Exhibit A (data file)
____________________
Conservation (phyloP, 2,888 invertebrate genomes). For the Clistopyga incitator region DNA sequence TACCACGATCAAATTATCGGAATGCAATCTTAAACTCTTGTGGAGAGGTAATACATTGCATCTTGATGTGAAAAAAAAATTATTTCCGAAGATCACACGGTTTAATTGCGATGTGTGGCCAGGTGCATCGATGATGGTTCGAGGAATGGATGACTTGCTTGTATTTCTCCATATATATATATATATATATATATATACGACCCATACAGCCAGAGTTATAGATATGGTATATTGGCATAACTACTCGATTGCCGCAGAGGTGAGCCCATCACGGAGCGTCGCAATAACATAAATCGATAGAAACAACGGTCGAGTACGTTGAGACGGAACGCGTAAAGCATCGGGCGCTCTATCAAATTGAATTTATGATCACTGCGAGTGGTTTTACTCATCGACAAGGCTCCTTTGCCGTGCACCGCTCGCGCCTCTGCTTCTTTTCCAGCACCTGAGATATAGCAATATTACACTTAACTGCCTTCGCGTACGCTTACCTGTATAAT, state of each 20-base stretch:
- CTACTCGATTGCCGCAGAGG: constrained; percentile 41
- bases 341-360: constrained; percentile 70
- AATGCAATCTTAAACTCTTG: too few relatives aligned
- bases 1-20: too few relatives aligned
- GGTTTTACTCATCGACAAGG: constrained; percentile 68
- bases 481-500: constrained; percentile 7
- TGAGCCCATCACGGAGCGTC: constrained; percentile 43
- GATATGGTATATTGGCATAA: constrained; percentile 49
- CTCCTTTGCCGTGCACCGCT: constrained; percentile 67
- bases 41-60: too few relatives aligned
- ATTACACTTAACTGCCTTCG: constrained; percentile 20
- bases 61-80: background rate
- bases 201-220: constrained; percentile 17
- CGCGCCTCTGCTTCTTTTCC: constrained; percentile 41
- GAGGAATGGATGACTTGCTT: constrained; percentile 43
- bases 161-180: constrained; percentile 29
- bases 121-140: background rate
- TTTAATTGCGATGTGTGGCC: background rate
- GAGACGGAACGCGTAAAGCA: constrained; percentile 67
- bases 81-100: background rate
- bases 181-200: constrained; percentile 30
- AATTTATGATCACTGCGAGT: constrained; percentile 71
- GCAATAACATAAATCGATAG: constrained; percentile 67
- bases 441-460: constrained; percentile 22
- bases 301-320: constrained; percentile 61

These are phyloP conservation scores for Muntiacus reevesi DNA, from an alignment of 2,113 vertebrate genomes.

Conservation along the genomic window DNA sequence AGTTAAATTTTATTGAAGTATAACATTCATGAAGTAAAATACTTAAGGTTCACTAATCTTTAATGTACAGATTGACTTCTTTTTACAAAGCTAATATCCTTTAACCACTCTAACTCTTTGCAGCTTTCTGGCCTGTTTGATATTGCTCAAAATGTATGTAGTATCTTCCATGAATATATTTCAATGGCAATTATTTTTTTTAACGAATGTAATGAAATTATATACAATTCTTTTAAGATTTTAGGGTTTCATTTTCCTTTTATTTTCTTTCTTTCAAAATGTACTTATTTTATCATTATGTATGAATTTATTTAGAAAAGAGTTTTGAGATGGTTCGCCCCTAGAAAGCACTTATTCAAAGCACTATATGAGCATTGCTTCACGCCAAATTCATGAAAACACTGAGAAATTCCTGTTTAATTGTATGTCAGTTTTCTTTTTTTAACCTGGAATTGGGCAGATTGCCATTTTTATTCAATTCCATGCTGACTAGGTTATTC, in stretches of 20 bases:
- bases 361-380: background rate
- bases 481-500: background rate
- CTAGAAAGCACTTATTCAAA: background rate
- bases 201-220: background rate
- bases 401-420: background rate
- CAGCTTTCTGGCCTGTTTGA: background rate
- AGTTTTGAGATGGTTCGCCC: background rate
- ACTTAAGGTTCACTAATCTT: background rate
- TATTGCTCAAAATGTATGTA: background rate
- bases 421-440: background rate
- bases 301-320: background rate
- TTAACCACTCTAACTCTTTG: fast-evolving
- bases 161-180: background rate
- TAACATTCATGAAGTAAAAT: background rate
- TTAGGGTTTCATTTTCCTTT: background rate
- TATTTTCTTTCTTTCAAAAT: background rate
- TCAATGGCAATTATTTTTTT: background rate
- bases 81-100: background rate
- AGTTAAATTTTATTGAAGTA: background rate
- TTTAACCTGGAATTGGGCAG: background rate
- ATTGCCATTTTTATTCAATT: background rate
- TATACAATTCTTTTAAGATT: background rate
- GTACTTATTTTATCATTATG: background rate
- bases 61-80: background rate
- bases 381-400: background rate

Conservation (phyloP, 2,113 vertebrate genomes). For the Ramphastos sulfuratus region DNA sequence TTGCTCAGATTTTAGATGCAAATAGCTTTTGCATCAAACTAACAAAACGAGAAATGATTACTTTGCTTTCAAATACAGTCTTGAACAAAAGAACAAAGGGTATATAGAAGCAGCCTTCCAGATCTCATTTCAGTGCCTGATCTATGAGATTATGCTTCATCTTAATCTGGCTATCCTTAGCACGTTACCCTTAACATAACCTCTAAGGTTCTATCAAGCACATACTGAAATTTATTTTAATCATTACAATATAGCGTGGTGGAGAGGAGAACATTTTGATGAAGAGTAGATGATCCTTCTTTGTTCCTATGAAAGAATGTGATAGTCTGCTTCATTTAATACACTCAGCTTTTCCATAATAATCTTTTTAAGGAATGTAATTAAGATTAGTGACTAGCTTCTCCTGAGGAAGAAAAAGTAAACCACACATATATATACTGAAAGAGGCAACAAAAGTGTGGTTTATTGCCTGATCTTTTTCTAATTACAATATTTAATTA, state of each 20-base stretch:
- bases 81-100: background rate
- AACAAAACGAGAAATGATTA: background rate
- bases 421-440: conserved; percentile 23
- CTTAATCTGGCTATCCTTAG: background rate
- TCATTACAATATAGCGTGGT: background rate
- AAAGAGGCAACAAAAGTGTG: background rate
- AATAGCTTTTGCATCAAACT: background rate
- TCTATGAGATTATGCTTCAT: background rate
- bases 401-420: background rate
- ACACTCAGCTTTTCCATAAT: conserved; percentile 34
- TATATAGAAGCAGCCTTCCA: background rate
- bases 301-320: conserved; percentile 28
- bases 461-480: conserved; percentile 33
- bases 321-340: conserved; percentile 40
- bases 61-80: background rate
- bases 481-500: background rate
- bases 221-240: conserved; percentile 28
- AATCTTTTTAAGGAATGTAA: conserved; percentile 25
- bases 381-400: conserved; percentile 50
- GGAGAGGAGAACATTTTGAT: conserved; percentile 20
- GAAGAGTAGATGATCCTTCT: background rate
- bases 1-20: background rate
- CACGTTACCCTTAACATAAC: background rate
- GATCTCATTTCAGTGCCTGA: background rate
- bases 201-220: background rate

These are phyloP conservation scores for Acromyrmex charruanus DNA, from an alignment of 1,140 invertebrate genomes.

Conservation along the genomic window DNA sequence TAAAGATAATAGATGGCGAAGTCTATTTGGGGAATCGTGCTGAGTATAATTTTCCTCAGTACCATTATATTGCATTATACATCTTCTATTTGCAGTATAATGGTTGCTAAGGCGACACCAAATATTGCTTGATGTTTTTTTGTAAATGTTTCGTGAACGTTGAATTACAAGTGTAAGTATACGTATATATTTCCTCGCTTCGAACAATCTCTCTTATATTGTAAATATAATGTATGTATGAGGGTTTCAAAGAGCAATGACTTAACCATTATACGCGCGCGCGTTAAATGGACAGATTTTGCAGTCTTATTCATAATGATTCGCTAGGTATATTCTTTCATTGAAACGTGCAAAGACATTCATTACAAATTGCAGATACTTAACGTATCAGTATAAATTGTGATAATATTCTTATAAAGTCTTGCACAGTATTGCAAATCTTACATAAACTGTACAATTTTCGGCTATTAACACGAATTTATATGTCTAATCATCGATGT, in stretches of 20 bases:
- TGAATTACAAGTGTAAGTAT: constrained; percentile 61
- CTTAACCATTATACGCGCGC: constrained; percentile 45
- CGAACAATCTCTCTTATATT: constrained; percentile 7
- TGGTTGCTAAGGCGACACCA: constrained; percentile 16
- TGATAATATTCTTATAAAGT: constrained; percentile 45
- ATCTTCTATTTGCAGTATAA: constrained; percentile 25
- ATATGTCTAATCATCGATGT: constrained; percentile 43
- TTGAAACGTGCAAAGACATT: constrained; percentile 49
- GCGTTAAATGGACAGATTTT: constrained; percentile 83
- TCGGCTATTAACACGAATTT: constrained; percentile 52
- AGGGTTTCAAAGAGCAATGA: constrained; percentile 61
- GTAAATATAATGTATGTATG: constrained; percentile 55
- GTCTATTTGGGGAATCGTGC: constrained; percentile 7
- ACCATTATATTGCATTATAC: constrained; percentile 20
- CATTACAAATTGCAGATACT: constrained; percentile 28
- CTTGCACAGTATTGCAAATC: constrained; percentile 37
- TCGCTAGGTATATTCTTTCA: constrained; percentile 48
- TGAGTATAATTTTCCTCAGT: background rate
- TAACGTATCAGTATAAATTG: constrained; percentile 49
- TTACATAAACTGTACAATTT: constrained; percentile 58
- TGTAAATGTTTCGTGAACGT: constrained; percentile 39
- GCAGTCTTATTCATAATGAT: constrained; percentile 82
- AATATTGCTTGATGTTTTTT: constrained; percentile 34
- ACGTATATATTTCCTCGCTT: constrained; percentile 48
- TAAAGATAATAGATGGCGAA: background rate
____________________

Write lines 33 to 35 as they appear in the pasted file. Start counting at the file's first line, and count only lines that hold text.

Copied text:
- bases 401-420: background rate
- CAGCTTTCTGGCCTGTTTGA: background rate
- AGTTTTGAGATGGTTCGCCC: background rate